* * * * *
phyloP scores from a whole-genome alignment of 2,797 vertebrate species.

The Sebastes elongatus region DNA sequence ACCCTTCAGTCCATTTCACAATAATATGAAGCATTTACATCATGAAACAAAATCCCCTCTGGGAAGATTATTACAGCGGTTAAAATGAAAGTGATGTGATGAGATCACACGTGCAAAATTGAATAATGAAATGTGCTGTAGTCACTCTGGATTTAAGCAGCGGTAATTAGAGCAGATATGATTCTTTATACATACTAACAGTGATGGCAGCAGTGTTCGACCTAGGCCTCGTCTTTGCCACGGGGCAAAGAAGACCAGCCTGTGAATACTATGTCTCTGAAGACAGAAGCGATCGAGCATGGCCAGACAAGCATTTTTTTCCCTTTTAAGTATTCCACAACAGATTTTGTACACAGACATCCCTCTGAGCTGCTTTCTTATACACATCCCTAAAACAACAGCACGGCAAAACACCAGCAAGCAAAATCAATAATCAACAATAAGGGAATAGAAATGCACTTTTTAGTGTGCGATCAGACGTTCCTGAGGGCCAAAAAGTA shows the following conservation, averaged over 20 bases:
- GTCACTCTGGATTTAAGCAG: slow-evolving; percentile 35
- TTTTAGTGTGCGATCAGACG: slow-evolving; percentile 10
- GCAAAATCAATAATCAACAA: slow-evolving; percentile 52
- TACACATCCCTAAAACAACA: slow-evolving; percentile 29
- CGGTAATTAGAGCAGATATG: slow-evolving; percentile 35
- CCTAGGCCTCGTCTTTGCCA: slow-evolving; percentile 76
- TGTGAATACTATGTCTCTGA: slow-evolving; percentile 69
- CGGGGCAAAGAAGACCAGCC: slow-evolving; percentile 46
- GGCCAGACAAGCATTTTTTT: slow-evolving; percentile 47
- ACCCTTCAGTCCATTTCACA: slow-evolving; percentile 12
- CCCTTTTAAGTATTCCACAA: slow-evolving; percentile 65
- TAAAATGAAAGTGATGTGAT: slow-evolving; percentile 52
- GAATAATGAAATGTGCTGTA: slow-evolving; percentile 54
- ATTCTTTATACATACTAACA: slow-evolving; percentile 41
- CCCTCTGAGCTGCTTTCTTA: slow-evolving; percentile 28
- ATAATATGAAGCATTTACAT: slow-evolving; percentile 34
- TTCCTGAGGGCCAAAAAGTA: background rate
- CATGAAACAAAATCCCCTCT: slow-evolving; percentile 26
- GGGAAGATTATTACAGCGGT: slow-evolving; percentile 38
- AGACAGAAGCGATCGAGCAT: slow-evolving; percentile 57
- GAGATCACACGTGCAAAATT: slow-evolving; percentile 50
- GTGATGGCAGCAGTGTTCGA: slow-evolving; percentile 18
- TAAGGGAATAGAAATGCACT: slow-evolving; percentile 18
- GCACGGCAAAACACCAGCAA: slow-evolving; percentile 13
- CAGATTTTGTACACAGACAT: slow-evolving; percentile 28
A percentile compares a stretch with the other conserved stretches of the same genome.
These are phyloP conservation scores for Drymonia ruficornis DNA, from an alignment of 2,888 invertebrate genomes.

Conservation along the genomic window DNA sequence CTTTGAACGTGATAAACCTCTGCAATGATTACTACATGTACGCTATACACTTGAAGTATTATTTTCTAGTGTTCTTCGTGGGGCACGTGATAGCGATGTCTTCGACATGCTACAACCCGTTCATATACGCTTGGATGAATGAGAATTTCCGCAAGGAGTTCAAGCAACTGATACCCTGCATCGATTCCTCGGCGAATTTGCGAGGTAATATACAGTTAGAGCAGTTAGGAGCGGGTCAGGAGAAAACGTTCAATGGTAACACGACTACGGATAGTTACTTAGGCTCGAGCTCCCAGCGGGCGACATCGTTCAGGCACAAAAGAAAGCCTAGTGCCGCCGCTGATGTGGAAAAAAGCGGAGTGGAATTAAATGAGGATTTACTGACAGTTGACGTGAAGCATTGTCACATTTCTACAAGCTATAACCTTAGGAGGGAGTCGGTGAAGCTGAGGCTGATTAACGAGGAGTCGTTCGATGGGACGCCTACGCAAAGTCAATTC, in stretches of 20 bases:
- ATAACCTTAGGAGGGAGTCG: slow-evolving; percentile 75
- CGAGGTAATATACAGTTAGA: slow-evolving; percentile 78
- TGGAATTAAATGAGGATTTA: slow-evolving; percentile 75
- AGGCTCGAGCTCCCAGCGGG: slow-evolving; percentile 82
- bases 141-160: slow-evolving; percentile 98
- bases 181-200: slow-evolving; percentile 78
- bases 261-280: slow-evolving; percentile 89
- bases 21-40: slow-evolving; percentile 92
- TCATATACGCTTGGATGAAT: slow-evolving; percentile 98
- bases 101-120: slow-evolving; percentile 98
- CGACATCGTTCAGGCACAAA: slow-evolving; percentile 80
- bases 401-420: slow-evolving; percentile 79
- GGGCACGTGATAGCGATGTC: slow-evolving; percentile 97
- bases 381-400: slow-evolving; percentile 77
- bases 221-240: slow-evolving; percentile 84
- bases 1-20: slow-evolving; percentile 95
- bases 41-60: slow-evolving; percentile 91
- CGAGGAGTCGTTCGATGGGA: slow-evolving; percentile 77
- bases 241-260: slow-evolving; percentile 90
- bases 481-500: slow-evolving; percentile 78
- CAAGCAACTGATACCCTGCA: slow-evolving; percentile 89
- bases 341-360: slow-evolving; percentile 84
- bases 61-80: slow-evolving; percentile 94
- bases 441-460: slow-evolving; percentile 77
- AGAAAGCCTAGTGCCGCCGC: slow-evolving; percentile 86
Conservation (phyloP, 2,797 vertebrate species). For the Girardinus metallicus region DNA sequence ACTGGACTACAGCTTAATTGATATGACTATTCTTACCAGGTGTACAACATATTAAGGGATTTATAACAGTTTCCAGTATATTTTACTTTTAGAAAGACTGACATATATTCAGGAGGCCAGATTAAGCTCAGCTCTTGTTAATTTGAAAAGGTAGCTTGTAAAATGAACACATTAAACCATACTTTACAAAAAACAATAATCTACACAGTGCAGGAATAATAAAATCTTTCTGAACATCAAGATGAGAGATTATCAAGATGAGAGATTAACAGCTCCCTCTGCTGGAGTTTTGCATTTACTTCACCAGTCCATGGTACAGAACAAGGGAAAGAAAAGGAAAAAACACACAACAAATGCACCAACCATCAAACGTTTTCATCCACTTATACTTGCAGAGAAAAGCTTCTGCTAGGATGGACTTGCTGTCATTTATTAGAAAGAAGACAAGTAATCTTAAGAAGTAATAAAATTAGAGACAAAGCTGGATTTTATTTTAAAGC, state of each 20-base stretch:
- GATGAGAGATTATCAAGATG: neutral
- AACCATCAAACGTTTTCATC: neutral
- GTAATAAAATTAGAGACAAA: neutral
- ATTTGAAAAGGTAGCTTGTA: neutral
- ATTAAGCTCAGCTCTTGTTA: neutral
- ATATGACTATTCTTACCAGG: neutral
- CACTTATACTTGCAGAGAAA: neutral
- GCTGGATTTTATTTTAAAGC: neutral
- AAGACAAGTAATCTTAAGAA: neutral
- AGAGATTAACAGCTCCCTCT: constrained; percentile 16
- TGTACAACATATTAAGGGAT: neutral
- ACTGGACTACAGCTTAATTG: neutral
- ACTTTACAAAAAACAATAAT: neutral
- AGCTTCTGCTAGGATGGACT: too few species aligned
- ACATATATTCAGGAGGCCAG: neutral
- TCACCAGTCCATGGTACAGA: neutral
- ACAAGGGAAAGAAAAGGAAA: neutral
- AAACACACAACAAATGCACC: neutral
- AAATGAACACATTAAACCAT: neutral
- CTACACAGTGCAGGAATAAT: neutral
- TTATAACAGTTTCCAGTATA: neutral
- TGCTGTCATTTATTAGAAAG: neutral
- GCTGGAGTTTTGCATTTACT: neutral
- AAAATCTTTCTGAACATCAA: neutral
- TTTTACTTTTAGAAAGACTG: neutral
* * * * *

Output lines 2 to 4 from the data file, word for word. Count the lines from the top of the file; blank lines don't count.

The Sebastes elongatus region DNA sequence ACCCTTCAGTCCATTTCACAATAATATGAAGCATTTACATCATGAAACAAAATCCCCTCTGGGAAGATTATTACAGCGGTTAAAATGAAAGTGATGTGATGAGATCACACGTGCAAAATTGAATAATGAAATGTGCTGTAGTCACTCTGGATTTAAGCAGCGGTAATTAGAGCAGATATGATTCTTTATACATACTAACAGTGATGGCAGCAGTGTTCGACCTAGGCCTCGTCTTTGCCACGGGGCAAAGAAGACCAGCCTGTGAATACTATGTCTCTGAAGACAGAAGCGATCGAGCATGGCCAGACAAGCATTTTTTTCCCTTTTAAGTATTCCACAACAGATTTTGTACACAGACATCCCTCTGAGCTGCTTTCTTATACACATCCCTAAAACAACAGCACGGCAAAACACCAGCAAGCAAAATCAATAATCAACAATAAGGGAATAGAAATGCACTTTTTAGTGTGCGATCAGACGTTCCTGAGGGCCAAAAAGTA shows the following conservation, averaged over 20 bases:
- GTCACTCTGGATTTAAGCAG: slow-evolving; percentile 35
- TTTTAGTGTGCGATCAGACG: slow-evolving; percentile 10